Yesterday, Sound Transit’s University Link extension finally opened to much fanfare. And deservedly so. Sound Transit projects that the extension will serve between 71,000 and 78,000 riders per day by 2030. At a 1.9 billion total cost, the project’s cost per daily rider is between $24,000 to $27,000 or roughly speaking $25,000.
Now quick question: is $25,000 per rider for a subway project too much, a bargain or a fair cost?
The answer to this question is not obvious and the overwhelming majority of Americans, including and even many ardent transit supporters, would probably not have a sound argument about the cost-effectiveness of the project. Most arguments on public transit talk in general platitudes about the importance of regional transit, growth, the environment, and world class cities or, on the other side argument, general platitudes about how transit won’t work here or transit should pay for itself.
This is a problem and the reason it’s a problem is that the actual benefits of public transit are within an order of magnitude of the costs. A project may be worth twice its cost or even maybe four times its cost, but it’s impossible to find a project worth ten times its cost, at least in a developed country. This means that if $25,000 is a fair (per rider) price for a project we should wonder whether an $100,000 project is a fair (per rider) cost for a project and be extremely skeptical of projects whose costs per rider are in the range of $250,000.
So how valuable is a $25,000 per rider subway extension? The simplest way to answer this question is to assume constant ridership over 50 years with a 2% discount rate and then determine the value per ride that makes the project worth it’s cost. For my calculations I estimated 73,000 riders and a 1.9 billion dollar cost. At those figures U-Link breaks even if we value a ride on U-Link today at $2.20. More realistically we would need to value each ride at at least $2.40 for the project to be worthwhile as break-even is generally not worth government investment.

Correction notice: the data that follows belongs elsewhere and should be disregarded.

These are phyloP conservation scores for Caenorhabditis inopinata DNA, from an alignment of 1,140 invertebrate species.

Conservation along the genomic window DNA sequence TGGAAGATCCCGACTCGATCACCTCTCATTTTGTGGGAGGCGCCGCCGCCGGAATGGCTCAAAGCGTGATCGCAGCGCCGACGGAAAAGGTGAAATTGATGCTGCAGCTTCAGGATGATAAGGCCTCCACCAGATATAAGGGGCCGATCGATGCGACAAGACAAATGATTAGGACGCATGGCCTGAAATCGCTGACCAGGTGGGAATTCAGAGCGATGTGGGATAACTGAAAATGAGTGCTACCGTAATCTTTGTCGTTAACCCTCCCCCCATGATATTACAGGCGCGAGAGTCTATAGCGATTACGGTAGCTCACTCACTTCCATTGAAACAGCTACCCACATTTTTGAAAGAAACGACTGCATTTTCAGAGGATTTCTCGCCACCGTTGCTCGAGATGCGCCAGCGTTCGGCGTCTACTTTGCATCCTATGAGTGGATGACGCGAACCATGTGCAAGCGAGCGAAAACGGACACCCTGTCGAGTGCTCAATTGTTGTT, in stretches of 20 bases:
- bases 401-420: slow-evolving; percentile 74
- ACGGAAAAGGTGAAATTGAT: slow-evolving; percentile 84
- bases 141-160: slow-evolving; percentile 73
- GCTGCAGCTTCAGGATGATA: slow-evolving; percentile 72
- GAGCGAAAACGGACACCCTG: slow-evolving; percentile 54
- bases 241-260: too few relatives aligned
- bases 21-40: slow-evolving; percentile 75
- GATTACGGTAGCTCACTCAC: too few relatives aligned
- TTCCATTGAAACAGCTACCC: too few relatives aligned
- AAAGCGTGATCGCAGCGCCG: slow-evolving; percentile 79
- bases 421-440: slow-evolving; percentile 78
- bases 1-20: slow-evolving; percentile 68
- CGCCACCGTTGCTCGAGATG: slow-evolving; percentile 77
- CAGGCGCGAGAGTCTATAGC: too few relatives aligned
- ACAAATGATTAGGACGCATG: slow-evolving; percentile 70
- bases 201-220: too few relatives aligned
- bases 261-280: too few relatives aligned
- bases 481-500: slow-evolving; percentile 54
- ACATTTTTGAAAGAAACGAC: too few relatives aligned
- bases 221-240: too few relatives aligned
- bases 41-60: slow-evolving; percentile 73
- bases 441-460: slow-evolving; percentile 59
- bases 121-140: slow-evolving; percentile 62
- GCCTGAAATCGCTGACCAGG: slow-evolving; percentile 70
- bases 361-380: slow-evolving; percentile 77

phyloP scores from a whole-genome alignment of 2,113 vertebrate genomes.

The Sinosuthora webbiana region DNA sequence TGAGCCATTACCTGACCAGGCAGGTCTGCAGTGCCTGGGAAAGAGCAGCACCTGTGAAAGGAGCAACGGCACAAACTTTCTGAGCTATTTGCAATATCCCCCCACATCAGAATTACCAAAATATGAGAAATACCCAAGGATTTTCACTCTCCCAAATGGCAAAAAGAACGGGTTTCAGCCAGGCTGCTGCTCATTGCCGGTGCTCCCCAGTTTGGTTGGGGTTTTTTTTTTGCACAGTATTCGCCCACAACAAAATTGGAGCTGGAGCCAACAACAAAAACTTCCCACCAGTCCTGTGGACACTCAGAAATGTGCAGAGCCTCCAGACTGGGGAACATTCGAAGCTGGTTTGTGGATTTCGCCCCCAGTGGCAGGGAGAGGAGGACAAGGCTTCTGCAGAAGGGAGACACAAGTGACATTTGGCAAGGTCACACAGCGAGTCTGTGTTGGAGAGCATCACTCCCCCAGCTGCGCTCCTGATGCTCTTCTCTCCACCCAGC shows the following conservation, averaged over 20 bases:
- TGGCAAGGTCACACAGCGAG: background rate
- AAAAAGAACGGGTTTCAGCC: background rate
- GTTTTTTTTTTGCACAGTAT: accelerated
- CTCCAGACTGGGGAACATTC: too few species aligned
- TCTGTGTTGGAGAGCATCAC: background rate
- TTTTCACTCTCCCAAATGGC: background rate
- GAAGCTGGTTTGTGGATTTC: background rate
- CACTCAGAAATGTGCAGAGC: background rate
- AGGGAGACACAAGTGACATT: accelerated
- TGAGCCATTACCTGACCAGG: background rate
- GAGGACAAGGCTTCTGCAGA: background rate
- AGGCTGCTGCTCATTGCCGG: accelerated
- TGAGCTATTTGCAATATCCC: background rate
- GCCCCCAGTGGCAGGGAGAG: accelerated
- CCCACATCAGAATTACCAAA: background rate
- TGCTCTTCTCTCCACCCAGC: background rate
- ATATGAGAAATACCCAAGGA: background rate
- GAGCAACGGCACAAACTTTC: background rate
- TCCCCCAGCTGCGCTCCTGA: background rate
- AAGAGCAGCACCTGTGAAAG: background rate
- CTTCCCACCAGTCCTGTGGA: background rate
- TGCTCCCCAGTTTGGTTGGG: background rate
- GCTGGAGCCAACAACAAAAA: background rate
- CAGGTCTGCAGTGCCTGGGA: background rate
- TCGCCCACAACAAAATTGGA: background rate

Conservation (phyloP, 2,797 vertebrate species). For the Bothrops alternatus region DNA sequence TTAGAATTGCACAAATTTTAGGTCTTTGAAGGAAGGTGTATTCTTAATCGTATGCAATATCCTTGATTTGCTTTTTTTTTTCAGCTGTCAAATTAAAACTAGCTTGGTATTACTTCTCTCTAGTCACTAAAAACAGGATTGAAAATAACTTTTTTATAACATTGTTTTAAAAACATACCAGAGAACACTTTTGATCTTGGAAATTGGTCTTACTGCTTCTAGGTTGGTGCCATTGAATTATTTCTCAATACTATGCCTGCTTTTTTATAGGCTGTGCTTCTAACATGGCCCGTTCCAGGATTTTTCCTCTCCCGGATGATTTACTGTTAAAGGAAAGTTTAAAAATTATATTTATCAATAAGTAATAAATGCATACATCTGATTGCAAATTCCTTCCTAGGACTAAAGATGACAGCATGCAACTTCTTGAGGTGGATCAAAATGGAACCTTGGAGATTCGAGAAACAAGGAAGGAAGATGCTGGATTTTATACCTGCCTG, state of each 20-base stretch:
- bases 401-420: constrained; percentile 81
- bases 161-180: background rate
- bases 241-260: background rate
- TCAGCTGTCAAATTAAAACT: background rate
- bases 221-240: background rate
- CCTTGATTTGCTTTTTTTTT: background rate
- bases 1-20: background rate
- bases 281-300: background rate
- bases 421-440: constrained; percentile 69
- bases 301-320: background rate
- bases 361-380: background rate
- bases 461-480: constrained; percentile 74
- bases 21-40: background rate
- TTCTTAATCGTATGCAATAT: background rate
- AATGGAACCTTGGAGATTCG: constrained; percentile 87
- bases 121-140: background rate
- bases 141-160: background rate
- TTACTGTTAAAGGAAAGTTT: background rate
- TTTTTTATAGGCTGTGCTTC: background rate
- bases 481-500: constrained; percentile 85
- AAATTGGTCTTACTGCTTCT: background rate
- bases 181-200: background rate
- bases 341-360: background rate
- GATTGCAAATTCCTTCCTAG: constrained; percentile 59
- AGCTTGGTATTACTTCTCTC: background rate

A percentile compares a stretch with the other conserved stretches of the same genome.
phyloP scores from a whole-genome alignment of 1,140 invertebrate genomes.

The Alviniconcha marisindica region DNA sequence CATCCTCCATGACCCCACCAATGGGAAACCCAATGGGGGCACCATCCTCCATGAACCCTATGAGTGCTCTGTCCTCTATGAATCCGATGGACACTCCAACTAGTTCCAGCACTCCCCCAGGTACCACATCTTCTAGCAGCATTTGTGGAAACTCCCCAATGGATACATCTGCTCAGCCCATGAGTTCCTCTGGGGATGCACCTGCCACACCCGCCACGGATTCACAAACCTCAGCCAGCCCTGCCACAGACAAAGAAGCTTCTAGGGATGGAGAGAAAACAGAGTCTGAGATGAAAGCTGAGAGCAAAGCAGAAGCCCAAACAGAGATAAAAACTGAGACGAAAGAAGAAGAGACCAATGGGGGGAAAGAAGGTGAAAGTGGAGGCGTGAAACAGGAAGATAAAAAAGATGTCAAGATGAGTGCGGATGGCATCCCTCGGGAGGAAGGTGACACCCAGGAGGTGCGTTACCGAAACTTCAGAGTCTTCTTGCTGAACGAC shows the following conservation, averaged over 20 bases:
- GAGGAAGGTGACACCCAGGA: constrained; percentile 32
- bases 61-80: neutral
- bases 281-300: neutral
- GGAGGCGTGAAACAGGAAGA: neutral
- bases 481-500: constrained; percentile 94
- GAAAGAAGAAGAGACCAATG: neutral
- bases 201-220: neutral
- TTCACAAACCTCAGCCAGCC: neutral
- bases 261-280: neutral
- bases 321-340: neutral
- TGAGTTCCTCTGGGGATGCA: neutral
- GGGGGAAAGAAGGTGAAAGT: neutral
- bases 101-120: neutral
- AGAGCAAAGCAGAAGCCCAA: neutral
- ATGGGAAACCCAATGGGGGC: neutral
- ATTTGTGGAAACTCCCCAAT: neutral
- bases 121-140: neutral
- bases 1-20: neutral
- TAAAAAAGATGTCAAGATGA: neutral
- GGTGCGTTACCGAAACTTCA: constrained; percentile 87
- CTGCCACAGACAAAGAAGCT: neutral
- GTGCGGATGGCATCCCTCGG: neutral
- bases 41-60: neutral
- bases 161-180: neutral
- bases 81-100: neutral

This type of analysis represents a useful starting point for reasoned conversation about costs and benefits. If instead of $2.40 per ride the calculations suggested that the minimum benefit necessary to justify the project was five times higher at $12 per ride, the conversation would be much different. At almost five times the current fare, $12 per ride is a lot of money to spend for each rider. But $2.40 per rider is well within a realm of reason and compares favorably to current U.S. public transportation spending. U.S. transit agencies’ farebox recovery is typically around 30% (King County Metro is 29.1%) meaning that if the fare is $2.50 then $5.83 is being spent to subsidize that trip. Now this is comparing operating costs to capital costs and comparing what is often lifeline transit service with premium transit service, but overall $2.40 is a reasonable subsidy per ride compared to existing public spending, while $12 should require serious justification.
Now this dollar per ride analysis is at best a proxy for the actual benefit of the investment. For starters, different ridership estimates may project different numbers of years into the future or use different nominal dollars and so the comparison is not always apples to apples. It also ignores systematic benefits. Many riders using Lynnwood Link will take advantage of the new tunnel between downtown and Husky stadium even if they don’t get off at one of the two stations. For this reason, core segments are more valuable than their ridership numbers would suggest.
But the more fundamental problem is that a particular ridership projection likely ignores some of the long-term growth potential around the station. Areas that have the opportunity for long range major development over 20 or 30 years should score higher than 10 year ridership estimates would suggest. Inversely, areas with minimal growth opportunities should score lower than 10 year ridership estimates would suggest. Nonetheless, cost per rider should serve as the jumping off point when discussing the merits of various high capacity transit investments.
Sound Transit is currently planning it’s ST3 ballot measure for November 2016. So with that in mind below is a table below showing the cost effectiveness of some potential Sound Transit 3 projects as well as Sound Transit 2 projects that are in the planning or construction phase.